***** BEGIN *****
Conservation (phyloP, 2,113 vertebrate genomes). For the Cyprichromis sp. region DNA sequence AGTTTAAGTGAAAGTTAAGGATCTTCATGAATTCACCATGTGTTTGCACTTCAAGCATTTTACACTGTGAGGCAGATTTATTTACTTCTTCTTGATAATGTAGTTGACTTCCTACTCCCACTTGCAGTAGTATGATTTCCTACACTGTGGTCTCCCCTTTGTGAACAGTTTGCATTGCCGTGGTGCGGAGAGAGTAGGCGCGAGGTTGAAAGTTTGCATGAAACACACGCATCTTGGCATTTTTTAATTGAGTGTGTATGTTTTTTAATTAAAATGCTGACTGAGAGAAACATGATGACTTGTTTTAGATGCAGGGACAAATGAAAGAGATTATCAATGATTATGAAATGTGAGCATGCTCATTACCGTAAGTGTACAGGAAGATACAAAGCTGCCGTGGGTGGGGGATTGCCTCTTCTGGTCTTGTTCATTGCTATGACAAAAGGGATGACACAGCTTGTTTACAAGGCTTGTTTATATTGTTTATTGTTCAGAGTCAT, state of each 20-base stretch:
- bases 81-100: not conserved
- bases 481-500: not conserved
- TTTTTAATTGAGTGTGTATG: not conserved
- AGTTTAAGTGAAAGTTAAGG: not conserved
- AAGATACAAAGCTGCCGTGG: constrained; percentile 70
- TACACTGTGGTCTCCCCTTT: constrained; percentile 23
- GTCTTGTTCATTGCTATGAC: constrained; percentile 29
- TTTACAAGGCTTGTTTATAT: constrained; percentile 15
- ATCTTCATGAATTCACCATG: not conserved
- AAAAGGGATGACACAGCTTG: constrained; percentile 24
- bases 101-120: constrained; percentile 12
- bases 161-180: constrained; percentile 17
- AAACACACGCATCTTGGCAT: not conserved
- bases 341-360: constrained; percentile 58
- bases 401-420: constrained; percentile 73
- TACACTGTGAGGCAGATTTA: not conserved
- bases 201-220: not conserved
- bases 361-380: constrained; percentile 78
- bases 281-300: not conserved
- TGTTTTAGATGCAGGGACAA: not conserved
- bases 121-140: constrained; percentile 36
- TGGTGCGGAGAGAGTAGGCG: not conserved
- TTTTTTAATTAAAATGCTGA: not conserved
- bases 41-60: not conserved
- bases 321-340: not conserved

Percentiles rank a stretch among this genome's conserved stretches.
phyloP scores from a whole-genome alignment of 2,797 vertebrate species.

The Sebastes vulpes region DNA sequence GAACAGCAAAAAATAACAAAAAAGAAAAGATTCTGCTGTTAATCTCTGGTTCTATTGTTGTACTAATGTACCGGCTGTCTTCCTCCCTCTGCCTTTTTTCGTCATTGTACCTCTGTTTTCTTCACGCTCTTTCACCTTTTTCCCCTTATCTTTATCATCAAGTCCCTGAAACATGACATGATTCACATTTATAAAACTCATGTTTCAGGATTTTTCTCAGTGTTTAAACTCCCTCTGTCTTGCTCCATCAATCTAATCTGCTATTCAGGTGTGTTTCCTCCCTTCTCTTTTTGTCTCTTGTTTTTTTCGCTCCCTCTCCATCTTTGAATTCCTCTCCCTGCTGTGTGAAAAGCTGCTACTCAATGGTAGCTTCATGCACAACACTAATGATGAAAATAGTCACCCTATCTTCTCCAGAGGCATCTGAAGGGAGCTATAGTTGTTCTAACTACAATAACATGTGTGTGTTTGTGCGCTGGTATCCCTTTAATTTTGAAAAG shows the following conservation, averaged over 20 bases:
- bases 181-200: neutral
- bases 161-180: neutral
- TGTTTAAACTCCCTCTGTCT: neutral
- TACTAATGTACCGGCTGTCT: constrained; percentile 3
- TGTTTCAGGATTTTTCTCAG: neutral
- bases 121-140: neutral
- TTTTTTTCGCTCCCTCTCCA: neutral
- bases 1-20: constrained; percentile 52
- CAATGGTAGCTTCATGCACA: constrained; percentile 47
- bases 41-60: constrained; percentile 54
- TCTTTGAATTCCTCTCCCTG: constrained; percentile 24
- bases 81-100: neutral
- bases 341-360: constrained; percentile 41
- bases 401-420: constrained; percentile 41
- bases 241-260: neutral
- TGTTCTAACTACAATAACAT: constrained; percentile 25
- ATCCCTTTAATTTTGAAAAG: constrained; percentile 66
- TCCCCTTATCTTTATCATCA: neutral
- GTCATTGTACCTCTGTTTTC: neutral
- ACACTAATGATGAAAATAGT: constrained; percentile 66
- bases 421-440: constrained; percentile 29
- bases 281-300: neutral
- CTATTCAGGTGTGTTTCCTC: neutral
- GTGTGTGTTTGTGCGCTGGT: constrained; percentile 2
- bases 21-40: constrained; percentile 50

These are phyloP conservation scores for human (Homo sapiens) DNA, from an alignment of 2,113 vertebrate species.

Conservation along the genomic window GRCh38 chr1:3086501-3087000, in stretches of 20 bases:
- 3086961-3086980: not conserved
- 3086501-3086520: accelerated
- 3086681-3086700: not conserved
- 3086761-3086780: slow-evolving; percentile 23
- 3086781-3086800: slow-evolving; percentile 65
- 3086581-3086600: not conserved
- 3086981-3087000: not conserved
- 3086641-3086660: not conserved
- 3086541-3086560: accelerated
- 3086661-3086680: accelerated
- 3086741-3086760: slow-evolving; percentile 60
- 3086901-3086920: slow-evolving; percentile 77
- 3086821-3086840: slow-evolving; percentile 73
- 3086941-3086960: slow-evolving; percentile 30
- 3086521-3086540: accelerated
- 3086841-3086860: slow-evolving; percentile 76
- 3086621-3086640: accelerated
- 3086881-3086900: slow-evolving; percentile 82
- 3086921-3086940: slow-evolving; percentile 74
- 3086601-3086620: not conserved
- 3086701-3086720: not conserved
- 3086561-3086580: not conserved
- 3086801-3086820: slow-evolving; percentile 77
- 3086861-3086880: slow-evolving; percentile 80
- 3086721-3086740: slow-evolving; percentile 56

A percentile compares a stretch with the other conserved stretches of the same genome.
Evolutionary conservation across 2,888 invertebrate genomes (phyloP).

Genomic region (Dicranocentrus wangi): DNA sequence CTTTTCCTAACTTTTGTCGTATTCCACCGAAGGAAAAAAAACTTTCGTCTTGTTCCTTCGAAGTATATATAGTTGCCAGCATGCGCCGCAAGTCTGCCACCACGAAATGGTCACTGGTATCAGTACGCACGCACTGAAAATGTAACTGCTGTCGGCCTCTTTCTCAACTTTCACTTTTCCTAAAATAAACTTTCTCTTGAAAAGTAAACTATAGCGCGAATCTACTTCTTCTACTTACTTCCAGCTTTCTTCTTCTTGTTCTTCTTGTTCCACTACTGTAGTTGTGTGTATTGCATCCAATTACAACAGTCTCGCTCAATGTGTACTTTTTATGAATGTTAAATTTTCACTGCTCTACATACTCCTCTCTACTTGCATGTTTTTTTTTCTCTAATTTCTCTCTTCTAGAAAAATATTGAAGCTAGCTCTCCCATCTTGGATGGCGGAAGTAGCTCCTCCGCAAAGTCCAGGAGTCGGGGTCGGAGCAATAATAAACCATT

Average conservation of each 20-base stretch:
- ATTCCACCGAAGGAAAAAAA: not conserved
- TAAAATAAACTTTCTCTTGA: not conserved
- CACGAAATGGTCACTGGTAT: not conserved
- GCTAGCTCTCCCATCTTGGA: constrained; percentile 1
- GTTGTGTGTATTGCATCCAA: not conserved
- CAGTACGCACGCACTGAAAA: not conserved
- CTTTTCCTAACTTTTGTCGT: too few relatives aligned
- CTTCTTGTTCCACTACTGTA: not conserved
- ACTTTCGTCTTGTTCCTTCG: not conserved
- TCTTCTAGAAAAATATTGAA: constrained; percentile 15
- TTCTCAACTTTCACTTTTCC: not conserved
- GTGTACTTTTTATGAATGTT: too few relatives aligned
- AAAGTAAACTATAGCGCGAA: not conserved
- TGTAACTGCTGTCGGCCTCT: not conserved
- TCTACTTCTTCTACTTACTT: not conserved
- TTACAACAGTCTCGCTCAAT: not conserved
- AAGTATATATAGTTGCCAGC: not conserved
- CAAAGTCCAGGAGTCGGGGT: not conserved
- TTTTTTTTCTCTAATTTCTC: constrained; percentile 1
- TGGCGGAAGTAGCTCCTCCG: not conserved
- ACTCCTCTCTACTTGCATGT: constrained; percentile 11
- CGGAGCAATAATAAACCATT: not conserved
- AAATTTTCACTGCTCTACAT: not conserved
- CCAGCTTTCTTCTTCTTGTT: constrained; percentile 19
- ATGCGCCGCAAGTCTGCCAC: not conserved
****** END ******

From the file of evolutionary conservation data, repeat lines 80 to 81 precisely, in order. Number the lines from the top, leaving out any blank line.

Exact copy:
- 3086861-3086880: slow-evolving; percentile 80
- 3086721-3086740: slow-evolving; percentile 56